Friday, October 1, 2010

Old Bahia Honda

It was only when I arrived at the southern end of the old Bahia Honda Bridge that I understood why I had been wanting to come back here and take a walk. There is a particular pleasure in standing up on the top of a cliff, be it ever so small, and looking out across the water.An enduring memory I have of our last trip to Puerto Rico was that of standing on the front lawn of our hotel on the eastern side of the island and looking out across the rolling greenery down to the water. It was a moment that made me appreciate just how flat these islands really are.We live at sea level, and there's nothing wrong with that, given that I will be long dead by the time the sea rises to engulf these islands, but the chance for a view from the top of a thirty-foot hill is something that needs to be enjoyed from time to time. The old Flagler Bridge has been cut off from land at this end but it is possible to walk onto the bridge from the Bahia Honda State Park end and enjoy an elevated view. That is not however, the same as walking among the windblown wild grasses, while looking down at the water below.Cheyenne took a quick look inside the old pump station alongside the original water pipe laid by the Navy in World War Two. Prior to the pipe Key West survived on rain water and probably should return to that method to preserve water supplies. I've lived primarily off my rain water cistern for years.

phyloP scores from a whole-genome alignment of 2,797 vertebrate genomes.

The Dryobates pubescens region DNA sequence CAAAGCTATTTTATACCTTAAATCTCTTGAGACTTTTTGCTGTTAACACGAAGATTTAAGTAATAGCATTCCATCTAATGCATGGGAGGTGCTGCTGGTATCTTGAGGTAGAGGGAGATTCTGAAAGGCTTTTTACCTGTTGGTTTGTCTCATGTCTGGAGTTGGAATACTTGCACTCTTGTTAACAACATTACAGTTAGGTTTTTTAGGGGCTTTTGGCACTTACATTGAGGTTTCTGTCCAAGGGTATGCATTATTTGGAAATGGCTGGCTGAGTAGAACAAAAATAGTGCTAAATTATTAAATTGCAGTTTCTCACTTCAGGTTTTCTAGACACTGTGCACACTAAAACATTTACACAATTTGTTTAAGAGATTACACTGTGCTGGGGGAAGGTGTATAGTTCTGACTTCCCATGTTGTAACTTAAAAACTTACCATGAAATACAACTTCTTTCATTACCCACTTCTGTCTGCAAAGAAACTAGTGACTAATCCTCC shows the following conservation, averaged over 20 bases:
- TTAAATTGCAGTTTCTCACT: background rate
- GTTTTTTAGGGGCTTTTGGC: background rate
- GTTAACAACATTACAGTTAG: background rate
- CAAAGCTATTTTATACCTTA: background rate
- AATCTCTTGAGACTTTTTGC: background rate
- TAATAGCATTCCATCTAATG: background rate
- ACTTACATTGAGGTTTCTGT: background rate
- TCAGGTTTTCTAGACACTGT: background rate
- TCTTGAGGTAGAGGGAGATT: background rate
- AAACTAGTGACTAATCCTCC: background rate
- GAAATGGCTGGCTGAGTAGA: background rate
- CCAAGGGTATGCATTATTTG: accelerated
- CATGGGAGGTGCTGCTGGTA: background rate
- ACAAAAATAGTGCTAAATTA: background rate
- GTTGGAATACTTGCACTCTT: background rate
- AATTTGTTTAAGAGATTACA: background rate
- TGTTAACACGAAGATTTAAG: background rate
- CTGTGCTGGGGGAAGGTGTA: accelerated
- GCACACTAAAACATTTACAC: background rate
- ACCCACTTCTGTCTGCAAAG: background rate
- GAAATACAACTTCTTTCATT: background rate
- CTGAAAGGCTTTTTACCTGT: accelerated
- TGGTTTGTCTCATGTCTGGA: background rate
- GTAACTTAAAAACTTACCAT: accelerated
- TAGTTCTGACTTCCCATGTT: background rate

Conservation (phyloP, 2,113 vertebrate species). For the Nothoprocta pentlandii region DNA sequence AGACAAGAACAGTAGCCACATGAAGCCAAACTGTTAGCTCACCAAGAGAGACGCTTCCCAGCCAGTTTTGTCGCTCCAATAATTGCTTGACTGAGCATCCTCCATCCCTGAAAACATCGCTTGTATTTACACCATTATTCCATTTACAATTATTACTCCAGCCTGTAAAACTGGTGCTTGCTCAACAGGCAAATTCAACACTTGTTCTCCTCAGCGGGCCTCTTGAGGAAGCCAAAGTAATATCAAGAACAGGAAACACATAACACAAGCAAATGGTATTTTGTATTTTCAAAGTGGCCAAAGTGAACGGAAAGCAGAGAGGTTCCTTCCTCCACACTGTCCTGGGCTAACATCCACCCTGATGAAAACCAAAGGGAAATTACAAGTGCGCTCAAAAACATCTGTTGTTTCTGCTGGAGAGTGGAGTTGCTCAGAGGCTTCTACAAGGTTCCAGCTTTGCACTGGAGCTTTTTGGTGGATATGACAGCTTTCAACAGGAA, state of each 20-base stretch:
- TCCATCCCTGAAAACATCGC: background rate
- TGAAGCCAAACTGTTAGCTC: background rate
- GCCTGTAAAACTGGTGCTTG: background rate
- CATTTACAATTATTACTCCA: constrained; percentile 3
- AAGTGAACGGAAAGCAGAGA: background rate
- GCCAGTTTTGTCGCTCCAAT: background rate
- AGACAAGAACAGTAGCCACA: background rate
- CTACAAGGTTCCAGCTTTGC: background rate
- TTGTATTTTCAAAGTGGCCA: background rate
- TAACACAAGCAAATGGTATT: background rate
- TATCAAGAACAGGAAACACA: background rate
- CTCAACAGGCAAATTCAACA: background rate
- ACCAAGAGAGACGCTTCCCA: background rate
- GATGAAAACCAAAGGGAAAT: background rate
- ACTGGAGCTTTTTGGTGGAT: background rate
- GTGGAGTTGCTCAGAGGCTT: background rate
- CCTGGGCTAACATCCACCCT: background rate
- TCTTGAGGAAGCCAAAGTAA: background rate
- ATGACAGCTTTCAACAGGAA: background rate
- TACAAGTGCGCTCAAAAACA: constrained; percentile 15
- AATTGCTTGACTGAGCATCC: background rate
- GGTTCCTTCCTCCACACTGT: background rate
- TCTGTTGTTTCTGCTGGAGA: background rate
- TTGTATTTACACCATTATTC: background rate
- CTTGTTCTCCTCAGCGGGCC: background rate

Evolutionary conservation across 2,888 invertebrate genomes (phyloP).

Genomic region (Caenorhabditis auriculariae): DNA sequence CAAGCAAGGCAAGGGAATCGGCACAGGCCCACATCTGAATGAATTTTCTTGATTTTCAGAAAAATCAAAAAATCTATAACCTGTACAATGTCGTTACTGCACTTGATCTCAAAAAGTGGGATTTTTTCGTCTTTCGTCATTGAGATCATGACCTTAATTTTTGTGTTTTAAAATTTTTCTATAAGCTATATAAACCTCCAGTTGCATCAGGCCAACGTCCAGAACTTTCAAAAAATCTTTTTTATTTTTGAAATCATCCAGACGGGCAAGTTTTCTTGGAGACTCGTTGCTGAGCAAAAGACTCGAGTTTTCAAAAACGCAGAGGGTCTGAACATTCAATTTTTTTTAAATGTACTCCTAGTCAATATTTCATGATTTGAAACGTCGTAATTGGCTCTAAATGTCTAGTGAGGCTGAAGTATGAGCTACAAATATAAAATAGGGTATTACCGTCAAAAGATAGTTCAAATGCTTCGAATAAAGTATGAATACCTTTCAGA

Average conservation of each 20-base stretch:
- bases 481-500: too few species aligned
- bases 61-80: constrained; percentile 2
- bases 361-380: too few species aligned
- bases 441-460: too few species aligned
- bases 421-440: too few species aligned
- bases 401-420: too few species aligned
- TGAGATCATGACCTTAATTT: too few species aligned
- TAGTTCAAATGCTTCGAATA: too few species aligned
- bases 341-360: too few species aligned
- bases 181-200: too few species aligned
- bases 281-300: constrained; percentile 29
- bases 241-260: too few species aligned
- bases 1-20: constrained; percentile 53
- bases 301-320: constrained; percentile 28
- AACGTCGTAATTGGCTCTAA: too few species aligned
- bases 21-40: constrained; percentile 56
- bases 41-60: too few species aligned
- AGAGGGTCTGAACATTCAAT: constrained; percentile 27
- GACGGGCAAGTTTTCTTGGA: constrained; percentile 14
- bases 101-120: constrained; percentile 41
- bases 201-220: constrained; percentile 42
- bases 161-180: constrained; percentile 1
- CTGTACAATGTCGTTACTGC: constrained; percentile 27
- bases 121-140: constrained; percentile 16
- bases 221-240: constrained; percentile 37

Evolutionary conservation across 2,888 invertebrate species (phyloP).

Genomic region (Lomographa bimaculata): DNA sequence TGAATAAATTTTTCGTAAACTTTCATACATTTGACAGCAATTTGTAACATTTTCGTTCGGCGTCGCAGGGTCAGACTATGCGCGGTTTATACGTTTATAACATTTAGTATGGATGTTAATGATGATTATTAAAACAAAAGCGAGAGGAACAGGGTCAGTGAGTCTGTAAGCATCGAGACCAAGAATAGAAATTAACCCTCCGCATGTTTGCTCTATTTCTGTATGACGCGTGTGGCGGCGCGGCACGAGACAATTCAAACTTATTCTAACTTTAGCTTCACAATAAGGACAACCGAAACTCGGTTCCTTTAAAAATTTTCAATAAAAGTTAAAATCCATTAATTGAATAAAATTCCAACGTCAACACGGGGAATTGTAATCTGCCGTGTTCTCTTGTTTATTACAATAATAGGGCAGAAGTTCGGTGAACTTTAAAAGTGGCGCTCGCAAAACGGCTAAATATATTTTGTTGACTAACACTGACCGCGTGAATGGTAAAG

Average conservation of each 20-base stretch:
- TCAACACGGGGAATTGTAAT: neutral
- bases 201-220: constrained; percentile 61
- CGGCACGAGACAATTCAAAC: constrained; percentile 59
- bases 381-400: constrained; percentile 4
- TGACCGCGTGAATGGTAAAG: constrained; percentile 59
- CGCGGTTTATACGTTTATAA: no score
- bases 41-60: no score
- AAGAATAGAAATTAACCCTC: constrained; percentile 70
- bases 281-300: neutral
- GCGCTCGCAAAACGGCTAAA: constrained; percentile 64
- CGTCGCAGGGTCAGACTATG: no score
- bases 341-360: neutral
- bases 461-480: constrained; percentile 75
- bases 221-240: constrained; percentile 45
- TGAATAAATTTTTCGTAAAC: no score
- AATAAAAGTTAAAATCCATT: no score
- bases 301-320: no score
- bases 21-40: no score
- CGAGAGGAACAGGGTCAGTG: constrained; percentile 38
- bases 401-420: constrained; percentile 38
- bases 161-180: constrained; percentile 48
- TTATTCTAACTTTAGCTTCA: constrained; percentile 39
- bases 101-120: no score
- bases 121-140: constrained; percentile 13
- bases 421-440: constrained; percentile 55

Just as the walls of Fort Jefferson in the Dry Tortugas are protected by a moat, so was the installation of the old pipe. However the passage of time has eroded the limestone behind the moat and the resulting shapes are quite fantastic.The pump house looks like it belongs somewhere else in a different time. Walking around it puts me in mind of the old abandoned lighthouses in the Far Out Islands of the Bahamas, structures built by Victorian engineers in distant colonies now outmoded and replaced by simple solar panels and electric lights.
One marvels at the work that was done to secure water supplies in war time. Public works and infrastructure were valued in those days.

God and the engineer that installed it only know what that plinth was for among the grasses.
Cheyenne was busy as usual.
Hurricanes in the Atlantic have been creating strong east winds in Florida. However in these shallow reef-strewn waters large waves are hard to whip up any bigger than this.
I never cease to be amazed how pretty this part of the world is. I spent two hours walking here with Cheyenne and a few cars stopped, took a few pictures and disappeared leaving us completely alone.
I read the paper in a shady spot behind a stone wall, out of the wind. Cheyenne took a refreshing salt water bath.
I am very fond of my dog, and we've been together less than a year.
It would be a terrible tease to leave this spot without one decent picture of the famous bridge.
Here we are with a panoramic view back at our proper eye level.
The pump station and all it's graffiti.
Me trying not to look more stupid than usual.
One last look at the Straits of Florida...
...and someone else can have this place to themselves.